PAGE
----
Now do you know why Arjuna feels perplexed when Krishna shows him the Vishwaroopa – complete with all the cycles of time, and all the different universes?

Well, you know, there are only two ways of reacting to this – either be an Arjuna and marvel at this beautiful concept of Time its cycles, or get completely lost. The problem with the latter is that once you get lost, you cease to see the meaning – and then you ask yourself ‘what does this mean to me…

21 Multiple Yugas – Part 4

1. A ‘Manavantara’ – Bringing It All Back ------------------------------------------------------ Again, let’s bring this back to Human understanding. A day of Brahma has 14 Manvantaras (like 12 hours). Similarly one night has 14 Manavantaras.
Each Manavantara is made of 71 Mahayugas, plus the sandhis. Each sandhi is equal in time as one krita yuga – note, this is not one Manayuga, neither one yuga, but one krita yuga, i.e. 4 Charanas of a Mahayuga.
So let us back-calculate and check where we get to:
1 Mahayuga = 4,320,000 years
1 Manvantara = 71 Mahayuga
1 day of Brahma = 14 Manavantaras + 15 sandhis = 14 x 71 Mahayugas + 15 x 4 Charanas = 994 Mahayugas + 60 Charanas
Now, 60 Charanas mean 6 Mahayugas (each Charana is 1/10th of a Mahayuga). So: 1 day of Brahma = 994 Mahayugas + 6 Mahayugas = 1,000 Mahayugas.
Which is the same calculation we did earlier for 1 Kalpa (Day of Brahma).
2. So, where are we? ----------------------------- Now, to see where we are in this whole scheme of things:
We don’t know w…

20 Multiple Yugas – Part 3

1. Total Life Span of the Universe
----------------------------------------------------- Now let us calculate the total time span of the universe.
It is said that before the creation of the universe Lord Vishnu is sleeping in the form of Narayana in the ocean of all causes on the back of Shesha naag.
While He is sleeping, a lotus sprouts of his navel. Inside this lotus, Brahma resides. Brahma represents the universe, which we all live in, and it is this Brahma who creates life forms. This universe represented by Brahma is not a permanent universe, it is temporary, Brahma lives for 100 years say the vedas and then dies and then a new universe (Brahma) is born.
So as per vedas our universe lives for 100 Brahma years. Now we shall see how long each year of Brahma is. But for that, we need to get to the day of Brahma.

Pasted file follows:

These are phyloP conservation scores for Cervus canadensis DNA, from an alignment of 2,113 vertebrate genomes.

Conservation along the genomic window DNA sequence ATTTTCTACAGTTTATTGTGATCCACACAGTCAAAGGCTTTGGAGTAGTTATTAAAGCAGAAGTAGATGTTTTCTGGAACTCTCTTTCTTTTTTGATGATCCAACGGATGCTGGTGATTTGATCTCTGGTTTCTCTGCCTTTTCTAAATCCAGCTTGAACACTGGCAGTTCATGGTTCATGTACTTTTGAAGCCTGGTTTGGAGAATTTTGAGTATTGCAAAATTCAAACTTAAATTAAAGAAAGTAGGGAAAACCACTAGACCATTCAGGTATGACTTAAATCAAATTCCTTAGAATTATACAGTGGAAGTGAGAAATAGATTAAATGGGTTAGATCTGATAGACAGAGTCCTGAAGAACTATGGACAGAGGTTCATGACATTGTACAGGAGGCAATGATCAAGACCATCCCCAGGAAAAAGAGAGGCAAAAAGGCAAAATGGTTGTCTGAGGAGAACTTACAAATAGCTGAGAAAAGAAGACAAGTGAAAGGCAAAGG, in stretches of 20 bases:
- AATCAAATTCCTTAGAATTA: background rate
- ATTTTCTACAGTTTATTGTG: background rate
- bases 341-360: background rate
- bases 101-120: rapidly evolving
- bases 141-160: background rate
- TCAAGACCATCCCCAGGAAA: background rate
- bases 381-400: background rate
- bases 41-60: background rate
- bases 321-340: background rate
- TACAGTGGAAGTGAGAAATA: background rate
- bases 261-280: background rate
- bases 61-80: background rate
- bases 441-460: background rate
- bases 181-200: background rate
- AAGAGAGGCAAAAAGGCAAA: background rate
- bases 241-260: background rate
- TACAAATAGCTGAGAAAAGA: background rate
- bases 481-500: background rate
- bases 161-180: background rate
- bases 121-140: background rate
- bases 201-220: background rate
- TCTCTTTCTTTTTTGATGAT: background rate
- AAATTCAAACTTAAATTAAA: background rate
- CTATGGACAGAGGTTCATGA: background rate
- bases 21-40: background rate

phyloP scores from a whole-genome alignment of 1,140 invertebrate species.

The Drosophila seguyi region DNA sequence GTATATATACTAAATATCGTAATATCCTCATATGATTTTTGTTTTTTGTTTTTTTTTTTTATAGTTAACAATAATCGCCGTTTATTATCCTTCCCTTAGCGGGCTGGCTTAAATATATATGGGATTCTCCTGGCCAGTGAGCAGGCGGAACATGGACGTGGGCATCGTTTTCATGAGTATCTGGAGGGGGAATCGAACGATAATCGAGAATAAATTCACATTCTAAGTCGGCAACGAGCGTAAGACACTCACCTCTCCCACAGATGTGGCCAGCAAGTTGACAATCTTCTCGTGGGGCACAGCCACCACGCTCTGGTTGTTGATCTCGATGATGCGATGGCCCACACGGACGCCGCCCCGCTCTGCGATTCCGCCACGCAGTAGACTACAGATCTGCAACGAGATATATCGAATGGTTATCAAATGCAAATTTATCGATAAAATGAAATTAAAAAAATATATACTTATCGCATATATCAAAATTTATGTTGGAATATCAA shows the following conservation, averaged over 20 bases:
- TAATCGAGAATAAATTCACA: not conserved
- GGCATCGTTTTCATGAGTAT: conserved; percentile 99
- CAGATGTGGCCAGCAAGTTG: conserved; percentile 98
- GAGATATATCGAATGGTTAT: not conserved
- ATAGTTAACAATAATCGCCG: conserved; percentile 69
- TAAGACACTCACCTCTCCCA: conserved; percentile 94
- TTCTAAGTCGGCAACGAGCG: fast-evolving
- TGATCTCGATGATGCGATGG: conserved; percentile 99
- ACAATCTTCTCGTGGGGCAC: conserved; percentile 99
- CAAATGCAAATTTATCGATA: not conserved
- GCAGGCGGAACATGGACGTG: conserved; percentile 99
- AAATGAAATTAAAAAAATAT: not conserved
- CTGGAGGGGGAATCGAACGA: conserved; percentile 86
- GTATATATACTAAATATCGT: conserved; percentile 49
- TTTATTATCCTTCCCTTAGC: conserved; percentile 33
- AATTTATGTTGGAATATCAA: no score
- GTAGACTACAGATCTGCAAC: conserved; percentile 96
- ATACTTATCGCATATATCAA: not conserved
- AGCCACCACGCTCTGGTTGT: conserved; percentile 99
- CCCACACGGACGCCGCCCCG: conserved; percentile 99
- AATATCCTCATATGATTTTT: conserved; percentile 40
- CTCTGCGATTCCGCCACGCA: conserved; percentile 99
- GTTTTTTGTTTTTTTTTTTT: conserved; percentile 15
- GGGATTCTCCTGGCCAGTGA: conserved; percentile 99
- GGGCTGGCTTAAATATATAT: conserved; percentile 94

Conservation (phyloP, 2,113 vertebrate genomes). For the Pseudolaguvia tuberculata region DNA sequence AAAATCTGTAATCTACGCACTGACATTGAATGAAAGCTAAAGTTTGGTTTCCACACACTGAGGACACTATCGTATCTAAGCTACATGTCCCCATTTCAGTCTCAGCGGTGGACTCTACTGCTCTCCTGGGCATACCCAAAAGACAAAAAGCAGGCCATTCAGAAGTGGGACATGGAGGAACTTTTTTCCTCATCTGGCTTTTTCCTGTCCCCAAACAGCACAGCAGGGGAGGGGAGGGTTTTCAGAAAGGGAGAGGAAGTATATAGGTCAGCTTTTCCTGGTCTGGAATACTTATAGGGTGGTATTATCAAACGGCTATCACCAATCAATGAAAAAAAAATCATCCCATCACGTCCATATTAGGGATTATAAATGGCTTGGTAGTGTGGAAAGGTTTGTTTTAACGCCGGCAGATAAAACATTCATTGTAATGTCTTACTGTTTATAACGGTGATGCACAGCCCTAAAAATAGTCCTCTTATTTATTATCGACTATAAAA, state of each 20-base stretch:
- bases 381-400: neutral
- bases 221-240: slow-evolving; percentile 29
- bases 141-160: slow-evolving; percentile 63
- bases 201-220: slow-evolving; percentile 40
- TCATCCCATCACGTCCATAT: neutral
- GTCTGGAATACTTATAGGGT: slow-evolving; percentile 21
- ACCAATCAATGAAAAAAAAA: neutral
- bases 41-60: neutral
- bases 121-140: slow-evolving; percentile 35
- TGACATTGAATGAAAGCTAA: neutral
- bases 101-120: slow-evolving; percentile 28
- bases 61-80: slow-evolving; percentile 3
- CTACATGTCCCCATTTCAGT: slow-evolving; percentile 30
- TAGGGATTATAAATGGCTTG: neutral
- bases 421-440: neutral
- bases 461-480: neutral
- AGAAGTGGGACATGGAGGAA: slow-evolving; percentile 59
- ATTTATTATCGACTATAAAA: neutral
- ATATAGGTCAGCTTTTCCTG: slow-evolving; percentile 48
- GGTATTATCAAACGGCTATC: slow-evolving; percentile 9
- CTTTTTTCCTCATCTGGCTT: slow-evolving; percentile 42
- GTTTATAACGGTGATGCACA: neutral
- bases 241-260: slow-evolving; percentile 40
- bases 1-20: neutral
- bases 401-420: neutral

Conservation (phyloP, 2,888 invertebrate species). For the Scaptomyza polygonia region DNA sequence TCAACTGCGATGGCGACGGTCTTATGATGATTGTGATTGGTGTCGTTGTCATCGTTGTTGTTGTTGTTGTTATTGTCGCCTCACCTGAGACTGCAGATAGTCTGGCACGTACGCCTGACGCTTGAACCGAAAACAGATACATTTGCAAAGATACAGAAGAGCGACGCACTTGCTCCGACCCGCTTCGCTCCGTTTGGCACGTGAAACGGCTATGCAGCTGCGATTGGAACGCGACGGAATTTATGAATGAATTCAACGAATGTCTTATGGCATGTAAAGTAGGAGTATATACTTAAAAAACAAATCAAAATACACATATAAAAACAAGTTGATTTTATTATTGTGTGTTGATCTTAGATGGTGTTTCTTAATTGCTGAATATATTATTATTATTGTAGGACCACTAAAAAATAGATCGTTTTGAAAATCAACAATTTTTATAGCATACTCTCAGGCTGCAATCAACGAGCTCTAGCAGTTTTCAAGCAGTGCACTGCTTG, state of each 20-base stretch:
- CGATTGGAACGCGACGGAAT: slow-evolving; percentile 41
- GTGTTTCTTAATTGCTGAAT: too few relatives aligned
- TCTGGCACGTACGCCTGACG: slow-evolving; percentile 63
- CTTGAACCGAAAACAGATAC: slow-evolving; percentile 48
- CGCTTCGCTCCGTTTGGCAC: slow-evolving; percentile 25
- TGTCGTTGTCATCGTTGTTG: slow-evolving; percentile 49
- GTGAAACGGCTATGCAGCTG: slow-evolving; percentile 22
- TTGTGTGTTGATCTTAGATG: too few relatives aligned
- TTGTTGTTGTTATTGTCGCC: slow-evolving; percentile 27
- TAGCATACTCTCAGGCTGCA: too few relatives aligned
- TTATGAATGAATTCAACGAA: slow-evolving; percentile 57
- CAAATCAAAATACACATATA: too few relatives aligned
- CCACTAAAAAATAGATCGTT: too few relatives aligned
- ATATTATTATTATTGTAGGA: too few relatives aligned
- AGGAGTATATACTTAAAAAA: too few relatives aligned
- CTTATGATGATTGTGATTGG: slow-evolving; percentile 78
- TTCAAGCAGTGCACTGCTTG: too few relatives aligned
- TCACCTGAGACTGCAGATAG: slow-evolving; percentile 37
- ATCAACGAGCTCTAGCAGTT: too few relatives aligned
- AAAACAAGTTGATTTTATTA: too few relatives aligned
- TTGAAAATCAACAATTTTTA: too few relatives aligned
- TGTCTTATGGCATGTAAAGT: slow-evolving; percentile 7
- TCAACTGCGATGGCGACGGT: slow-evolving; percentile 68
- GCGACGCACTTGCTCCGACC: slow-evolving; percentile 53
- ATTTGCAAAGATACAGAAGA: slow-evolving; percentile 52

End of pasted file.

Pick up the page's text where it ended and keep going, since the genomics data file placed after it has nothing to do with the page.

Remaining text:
2. A Day of Brahma ------------------------- 1,000 such Mahayugas = 1 Kalpa
1 Kalpa = 1 day of Brahma = 4,320,000,000 years of man (4.32 billion years)
Which is – hold your breath – t…

19 Multiple Yugas – Part 2

Now let us go a little deeper in our understanding of time.
1. Significance of Years of Gods

A divine year (i.e. 360 years of man) is a very useful unit of time measurement at this level. One cycle of the four yugas together is 12,000 divine years. Each of these years is composed of 360 days, and each of their days is equal to one human year.
So Krita-yuga is 4000 divine years in length, Treta-yuga is 3000 divine years in length, Dvapara-yuga is 2000 divine years in length, and Kali-yuga is 1000 divine years long, with the addition of the conjoining portions of the Sandhya and Sandhyansa.
(Each yuga is preceded by a period called a Sandhya and followed by a period of time known as a Sandhyansa – which is 10% of the yuga’s time span each).

SandhyaActual YugaSandhyansaTotal div. YearsKrita yuga 400 4,000 400 4,800 Treta yuga 300 3,000 300 3,600 Dwapar yuga 200 2,000 200 2,400 …

18 Multiple Yugas – Part 1

I would like to spend some of my posts on the excellent topic of "metrics of time measurement" according to Hinduism. Of all the intriguing heritage that we have received from thinkers of ancient India, this is perhaps the most fascinating work.

What is most interesting is that all the possible sources where this topic is discussed - the mythical Puranas like Vishnu Purana, Vayu Purana, the Bhagavatam, along with Bhagavad-gita, literary epics such as Mahabharata and the scholarly works like Surya Siddhanta -- all of them -- agree on the measurements of the duration of yugas, kalpas and so on, with some very minor deviations.
I remember when I had to visit New Delhi once somewhere in the year 1998, Prof. Mohan Apte asked me to go to the Indian National Science Academy on Bahadurshah Zafar Marg and buy a copy of Surya Siddhanta for him if they have one. I was lucky to get one there, and while returning managed to read parts of it, although I could barely grasp any of it.

The Sury…